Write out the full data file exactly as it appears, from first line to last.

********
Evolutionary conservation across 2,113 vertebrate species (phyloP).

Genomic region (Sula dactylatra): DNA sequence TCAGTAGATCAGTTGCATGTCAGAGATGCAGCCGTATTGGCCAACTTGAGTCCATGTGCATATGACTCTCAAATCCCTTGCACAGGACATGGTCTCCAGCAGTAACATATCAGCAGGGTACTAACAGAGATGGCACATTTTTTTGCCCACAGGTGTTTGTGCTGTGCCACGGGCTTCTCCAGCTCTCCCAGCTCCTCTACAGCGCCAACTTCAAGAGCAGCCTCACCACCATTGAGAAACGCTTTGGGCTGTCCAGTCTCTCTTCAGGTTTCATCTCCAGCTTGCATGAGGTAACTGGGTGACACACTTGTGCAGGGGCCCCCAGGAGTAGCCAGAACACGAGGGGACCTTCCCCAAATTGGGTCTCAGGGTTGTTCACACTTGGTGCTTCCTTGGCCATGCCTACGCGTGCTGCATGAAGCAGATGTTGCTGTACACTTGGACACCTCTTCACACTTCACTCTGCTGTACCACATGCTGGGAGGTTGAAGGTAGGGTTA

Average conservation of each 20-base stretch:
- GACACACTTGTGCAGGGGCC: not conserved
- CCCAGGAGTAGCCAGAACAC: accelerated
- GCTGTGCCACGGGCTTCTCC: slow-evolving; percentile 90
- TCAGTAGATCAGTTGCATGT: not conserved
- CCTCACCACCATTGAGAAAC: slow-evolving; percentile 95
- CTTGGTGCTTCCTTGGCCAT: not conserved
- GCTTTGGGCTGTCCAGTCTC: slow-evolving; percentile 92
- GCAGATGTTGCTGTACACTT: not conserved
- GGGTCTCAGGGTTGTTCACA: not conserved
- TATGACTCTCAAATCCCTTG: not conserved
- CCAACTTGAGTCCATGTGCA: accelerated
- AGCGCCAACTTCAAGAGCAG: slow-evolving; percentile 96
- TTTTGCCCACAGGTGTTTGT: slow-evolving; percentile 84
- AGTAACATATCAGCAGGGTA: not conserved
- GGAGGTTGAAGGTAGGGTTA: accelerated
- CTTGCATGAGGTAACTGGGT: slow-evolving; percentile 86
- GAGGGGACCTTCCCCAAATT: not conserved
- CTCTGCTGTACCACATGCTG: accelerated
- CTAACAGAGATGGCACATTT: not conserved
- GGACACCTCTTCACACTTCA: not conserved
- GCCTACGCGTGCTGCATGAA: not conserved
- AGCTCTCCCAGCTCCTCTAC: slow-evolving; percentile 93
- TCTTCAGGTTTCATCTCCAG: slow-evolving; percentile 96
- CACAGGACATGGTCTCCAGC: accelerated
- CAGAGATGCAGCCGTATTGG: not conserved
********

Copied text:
Evolutionary conservation across 2,113 vertebrate species (phyloP).

Genomic region (Sula dactylatra): DNA sequence TCAGTAGATCAGTTGCATGTCAGAGATGCAGCCGTATTGGCCAACTTGAGTCCATGTGCATATGACTCTCAAATCCCTTGCACAGGACATGGTCTCCAGCAGTAACATATCAGCAGGGTACTAACAGAGATGGCACATTTTTTTGCCCACAGGTGTTTGTGCTGTGCCACGGGCTTCTCCAGCTCTCCCAGCTCCTCTACAGCGCCAACTTCAAGAGCAGCCTCACCACCATTGAGAAACGCTTTGGGCTGTCCAGTCTCTCTTCAGGTTTCATCTCCAGCTTGCATGAGGTAACTGGGTGACACACTTGTGCAGGGGCCCCCAGGAGTAGCCAGAACACGAGGGGACCTTCCCCAAATTGGGTCTCAGGGTTGTTCACACTTGGTGCTTCCTTGGCCATGCCTACGCGTGCTGCATGAAGCAGATGTTGCTGTACACTTGGACACCTCTTCACACTTCACTCTGCTGTACCACATGCTGGGAGGTTGAAGGTAGGGTTA

Average conservation of each 20-base stretch:
- GACACACTTGTGCAGGGGCC: not conserved
- CCCAGGAGTAGCCAGAACAC: accelerated
- GCTGTGCCACGGGCTTCTCC: slow-evolving; percentile 90
- TCAGTAGATCAGTTGCATGT: not conserved
- CCTCACCACCATTGAGAAAC: slow-evolving; percentile 95
- CTTGGTGCTTCCTTGGCCAT: not conserved
- GCTTTGGGCTGTCCAGTCTC: slow-evolving; percentile 92
- GCAGATGTTGCTGTACACTT: not conserved
- GGGTCTCAGGGTTGTTCACA: not conserved
- TATGACTCTCAAATCCCTTG: not conserved
- CCAACTTGAGTCCATGTGCA: accelerated
- AGCGCCAACTTCAAGAGCAG: slow-evolving; percentile 96
- TTTTGCCCACAGGTGTTTGT: slow-evolving; percentile 84
- AGTAACATATCAGCAGGGTA: not conserved
- GGAGGTTGAAGGTAGGGTTA: accelerated
- CTTGCATGAGGTAACTGGGT: slow-evolving; percentile 86
- GAGGGGACCTTCCCCAAATT: not conserved
- CTCTGCTGTACCACATGCTG: accelerated
- CTAACAGAGATGGCACATTT: not conserved
- GGACACCTCTTCACACTTCA: not conserved
- GCCTACGCGTGCTGCATGAA: not conserved
- AGCTCTCCCAGCTCCTCTAC: slow-evolving; percentile 93
- TCTTCAGGTTTCATCTCCAG: slow-evolving; percentile 96
- CACAGGACATGGTCTCCAGC: accelerated
- CAGAGATGCAGCCGTATTGG: not conserved